A melodrama is a dramatic work that exaggerates plot and characters in order to appeal to the emotions, often with strongly stereotyped characters. Language, behaviour, or events which resemble melodramas are also called melodramatic. In scholarly and historical musical contexts melodramas are dramas of the 18th and 19th centuries in which orchestral music or song was used to accompany the action.

Melodrama is a style of drama that has been applied on the stage, in movies and television, and radio formats, from the 18th century to the present. Because of the long timeframe in which the style has existed, it is difficult to derive a precise definition. The term melodrama is most often used pejoratively, to suggest that the work to which the term is applied lacks sophistication or subtlety.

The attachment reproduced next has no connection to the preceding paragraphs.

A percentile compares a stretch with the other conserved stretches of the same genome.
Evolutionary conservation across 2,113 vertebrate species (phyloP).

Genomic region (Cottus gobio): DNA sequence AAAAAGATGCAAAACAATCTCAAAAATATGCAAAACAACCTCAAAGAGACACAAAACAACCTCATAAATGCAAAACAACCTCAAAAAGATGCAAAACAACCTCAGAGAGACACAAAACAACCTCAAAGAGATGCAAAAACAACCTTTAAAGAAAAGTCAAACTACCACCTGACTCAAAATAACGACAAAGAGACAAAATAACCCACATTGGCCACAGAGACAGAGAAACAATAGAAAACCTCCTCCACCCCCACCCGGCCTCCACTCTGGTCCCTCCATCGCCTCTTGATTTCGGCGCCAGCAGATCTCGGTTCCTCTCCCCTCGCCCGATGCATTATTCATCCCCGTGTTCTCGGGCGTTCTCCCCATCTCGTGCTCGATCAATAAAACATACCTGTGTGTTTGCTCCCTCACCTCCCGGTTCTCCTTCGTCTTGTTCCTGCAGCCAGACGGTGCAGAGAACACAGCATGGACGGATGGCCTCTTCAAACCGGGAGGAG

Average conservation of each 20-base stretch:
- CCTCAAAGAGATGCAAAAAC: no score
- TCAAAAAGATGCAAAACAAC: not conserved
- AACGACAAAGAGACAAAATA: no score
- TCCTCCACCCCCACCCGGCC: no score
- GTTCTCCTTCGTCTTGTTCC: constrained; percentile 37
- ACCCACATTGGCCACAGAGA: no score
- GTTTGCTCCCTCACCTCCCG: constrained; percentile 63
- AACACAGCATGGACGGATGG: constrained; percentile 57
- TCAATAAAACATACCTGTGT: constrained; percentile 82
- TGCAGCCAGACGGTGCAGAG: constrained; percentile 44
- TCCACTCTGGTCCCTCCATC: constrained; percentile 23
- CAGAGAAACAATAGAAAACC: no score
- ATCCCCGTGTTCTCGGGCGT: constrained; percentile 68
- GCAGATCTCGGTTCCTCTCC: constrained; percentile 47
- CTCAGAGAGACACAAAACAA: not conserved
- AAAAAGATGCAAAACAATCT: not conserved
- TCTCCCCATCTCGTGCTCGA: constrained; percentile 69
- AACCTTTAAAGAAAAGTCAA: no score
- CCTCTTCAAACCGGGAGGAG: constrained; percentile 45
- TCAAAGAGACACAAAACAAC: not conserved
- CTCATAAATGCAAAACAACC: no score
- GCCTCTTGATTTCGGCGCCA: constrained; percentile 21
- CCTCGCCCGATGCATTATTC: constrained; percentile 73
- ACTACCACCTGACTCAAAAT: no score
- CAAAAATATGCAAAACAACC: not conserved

The term originated from the early 19th-century French word mélodrame, which is derived from Greek melos, music, and French drame, drama (from Late Latin dr?ma, which in turn derives from Greek dr?n, to do, perform).

Australian Catholic University Excellent lecture notes on 19th Century melodrama.

Victoria Research Web Teaching resources for Victorian society.

Towson University Overview of 19th Century theatre.

Trinity University Timeline from 1745-1829.

Victorian Web Music, theatre and popular entertainment in Victorian Britain.

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Last updated by Justin Cash